She was bold in print. She spoke tenderly. She loved. She was fierce. She wrote like this…
Monday, May 08, 2006
so sick of love songs...
he is leaving... i am trying to figure out what i am feeling.
"what do you find in him, he is soooo annoying, can you believe who she's going to see...? and the usual grumbles and mutterings went on and and on about this new fellow in my life...well, this was the second phone call, I was going to hook up with him...he just drove everyone nuts with anger, irritation or jealousy- "my God" i thought- "he must be like an enigma of sorts- jackpot!". this is just too interesting to pass over; should keep me on my toes.
After the first date...well, it wasnt a date date- but yeah, there was no looking back... the attention was flattering, his arrogance refreshing, his outlook endearing- till the moon came out, and that was it! like the annoying itch that you can reach- then it was just pain... stumped my feet, lashed my toungue, hissed, pulled silent treatment... but always had amnesia of sorts- yeah must have been, why did i keep on going on 'not a date dates'?
settled into genuine camaradarie... enjoying each others company and knowing when to scream "red flag!!" and the other party sounding the retreat... soon lulled into distant camaraderie... and after 3 weeks, "oh hi, ...ok let's hook up" or bump into each other at one pub or the other...and "where u seated ? what you drinking..." pretty cool.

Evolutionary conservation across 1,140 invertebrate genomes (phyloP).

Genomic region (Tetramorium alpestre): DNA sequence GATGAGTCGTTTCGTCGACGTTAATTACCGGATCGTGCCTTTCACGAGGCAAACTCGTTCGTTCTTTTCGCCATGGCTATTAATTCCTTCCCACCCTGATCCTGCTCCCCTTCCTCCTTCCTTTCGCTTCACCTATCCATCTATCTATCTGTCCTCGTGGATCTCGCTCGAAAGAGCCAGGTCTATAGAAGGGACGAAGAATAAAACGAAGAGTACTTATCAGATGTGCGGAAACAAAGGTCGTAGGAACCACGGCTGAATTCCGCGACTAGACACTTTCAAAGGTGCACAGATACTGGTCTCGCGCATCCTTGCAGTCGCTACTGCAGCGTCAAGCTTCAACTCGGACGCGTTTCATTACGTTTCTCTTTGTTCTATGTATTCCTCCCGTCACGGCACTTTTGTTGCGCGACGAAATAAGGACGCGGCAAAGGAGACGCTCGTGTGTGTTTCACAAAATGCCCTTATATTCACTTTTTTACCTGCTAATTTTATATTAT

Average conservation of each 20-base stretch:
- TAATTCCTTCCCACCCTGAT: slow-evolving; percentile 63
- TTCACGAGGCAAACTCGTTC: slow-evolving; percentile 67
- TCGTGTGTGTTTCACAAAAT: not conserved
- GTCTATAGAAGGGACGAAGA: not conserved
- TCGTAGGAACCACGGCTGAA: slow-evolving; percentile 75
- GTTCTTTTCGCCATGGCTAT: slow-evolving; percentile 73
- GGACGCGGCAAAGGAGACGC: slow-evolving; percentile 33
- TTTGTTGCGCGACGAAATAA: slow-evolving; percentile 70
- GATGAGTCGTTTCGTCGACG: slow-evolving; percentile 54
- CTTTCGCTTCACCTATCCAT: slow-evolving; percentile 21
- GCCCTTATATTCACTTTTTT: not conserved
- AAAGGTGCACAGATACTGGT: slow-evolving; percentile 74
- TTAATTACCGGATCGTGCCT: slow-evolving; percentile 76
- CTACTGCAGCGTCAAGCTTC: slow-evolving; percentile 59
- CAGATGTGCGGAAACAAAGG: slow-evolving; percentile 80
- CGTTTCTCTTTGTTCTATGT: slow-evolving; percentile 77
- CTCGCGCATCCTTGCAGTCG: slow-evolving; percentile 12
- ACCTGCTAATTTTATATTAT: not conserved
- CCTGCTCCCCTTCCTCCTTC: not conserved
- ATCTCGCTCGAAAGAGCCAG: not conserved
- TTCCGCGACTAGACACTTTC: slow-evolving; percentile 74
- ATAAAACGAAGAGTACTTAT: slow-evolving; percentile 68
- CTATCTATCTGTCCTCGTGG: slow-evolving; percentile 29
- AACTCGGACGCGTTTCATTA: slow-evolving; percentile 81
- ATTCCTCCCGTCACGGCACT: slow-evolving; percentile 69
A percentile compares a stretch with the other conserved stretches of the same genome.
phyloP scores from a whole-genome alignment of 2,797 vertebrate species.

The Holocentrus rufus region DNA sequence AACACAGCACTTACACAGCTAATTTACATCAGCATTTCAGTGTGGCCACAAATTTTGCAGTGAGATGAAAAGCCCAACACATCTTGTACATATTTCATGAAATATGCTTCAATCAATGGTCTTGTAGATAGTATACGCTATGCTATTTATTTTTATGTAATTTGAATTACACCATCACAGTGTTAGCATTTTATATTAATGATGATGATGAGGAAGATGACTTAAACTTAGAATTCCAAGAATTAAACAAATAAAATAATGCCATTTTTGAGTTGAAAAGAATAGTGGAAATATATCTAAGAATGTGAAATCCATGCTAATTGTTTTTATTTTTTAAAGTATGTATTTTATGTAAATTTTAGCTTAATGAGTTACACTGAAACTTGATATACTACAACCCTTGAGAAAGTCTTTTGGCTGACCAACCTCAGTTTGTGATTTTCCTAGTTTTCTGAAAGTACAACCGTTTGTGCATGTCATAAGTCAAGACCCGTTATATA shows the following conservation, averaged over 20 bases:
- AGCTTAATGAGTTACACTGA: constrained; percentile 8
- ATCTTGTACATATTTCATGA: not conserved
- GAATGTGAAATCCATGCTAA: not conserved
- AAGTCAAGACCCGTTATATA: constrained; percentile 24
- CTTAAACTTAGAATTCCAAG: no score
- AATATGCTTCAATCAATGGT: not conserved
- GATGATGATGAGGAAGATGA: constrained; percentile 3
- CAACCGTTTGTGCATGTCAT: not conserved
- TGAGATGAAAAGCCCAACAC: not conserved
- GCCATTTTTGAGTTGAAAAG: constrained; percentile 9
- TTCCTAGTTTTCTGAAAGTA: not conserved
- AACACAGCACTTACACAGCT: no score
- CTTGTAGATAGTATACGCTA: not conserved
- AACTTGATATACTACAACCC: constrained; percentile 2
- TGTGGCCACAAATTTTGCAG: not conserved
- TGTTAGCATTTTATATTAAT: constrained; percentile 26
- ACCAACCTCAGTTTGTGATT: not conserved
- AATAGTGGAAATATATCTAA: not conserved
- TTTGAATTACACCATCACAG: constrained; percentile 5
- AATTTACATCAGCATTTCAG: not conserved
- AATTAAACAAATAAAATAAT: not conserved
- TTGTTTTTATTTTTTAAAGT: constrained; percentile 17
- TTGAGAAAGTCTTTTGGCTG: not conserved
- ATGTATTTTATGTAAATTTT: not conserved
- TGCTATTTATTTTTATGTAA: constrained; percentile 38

Then silence... 2 months " want to lose at pool?" cant resist a challenge ok a dare; meet old friends laugh, argue, get really really drunk- was a good night... then the question comes "when did you say you were leaving?" he clears throat, and mumbles something about going to take a piss ...i think hell no "you taking the piss!" "what?" he asks- did i say that out loud? i must be pissed..." see you guys; when do YOU leave? "
he is cowering- weird coz he is like really tall- 'in two days"
"does it make a difference?.. take care, was great.."
phone ringing..." what?" "what do you mean... am I ok...oh you leaving.. no cant see you off, fucking hangover...call, write if you can, bye"
ok, you cannot cry. why, he was a good friend... so, he didnt... doesnt matter!- can someone turn off that goddam radio!
phone again... "jazz tomorrow? baxmba and austrian jazz string quartet..." "ok.. what time?...cool."
we back- yeah, how did you guess? no one likes him either- ...and i aint sick of love songs...lol time to move on.
posted by lissingmink @ 5:16 AM
Notice how she ignored all the grammar rules and you did not mind? She was idiosyncratic like that.